This historic Putney institution changed hands in 2004, when locals Jim and Diny Sweitzer bought the shop from Neil Quinn, the sole remaining founder of the West Hill Shop, circa 1971. There is still a rich and lingering history that many “back in the day” cyclists and Nordic skiers often fondly recount of the funky ole shop without plumbing and a wood stove for heat; the Tour of the Valleys Road Race that finished at the top of West Hill Road; the Washington's Birthday Nordic Ski Race through Westminster and Putney; or the franken-mountain bike fabricated to ride Putney Mountain before there were such things as mountain bikes (which now hangs from the ceiling).
The shop has gone through a multitude of upgrades, some minor and others quite noticeable. The old leaky warehouse was torn down and is now the main retail space and bike service area, thanks to the resourceful construction crews of Kent Webster and Ted Benson. And now there is a bathroom (which we women applaud) that is decorated with old posters and photos, like a shrine to women cyclists of the past.
A few years later, the Sweitzers added a ground-source water-to-water heat pump system to heat the new building followed by a 28-kilowatt photovoltaic electric solar system. The electricity the solar array makes is 14% above the needs of the shop, making the shop net zero. Or actually, net negative.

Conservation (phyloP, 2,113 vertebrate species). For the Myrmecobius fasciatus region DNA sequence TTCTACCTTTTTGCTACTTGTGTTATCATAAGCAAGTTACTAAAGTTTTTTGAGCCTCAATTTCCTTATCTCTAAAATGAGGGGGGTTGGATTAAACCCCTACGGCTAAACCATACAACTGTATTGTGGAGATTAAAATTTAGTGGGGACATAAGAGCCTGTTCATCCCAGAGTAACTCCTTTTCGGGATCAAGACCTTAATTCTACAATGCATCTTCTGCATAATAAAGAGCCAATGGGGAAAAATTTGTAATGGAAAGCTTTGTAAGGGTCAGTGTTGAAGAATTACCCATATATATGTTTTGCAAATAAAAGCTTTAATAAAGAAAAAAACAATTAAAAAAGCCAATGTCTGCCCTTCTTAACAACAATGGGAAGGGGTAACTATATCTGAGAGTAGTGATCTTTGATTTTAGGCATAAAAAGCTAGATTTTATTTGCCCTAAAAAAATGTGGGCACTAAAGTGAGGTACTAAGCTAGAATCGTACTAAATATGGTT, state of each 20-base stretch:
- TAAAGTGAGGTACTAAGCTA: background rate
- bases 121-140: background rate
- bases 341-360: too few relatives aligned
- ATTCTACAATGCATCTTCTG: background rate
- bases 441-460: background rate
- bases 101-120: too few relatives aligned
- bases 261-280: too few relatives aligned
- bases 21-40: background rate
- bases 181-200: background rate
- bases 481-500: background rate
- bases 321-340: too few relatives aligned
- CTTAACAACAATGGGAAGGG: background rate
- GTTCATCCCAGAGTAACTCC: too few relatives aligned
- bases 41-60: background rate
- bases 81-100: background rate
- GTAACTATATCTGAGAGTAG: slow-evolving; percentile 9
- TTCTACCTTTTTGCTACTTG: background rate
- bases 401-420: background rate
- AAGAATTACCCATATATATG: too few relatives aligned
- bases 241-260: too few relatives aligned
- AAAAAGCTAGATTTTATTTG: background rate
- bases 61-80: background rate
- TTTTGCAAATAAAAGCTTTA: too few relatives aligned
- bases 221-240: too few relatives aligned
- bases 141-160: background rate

Today the West Hill Shop continues as a low-key, friendly source for wisdoms and advice, bikes and Nordic skis, clothing and gear, repair service and bike fitting, with places to ride or ski either right out the door or just up the hill. Folks travel from afar for the staff’s experience, from trouble shooting the allusive fix, finding just the right part, matching cyclists with the right bike, or picking the best Nordic ski for the job.
Come take a look...and look closely. There are creative accents and bike parts repurposed throughout the finished details of the shop: crank arm door handles, old road fork shelf supports, ski tip balusters, Crank Bros Egg Beater toilet paper holder, and yes, a forty-five plus year cycling history still adorns the ceiling and the walls with a wood stove that heats the old shop.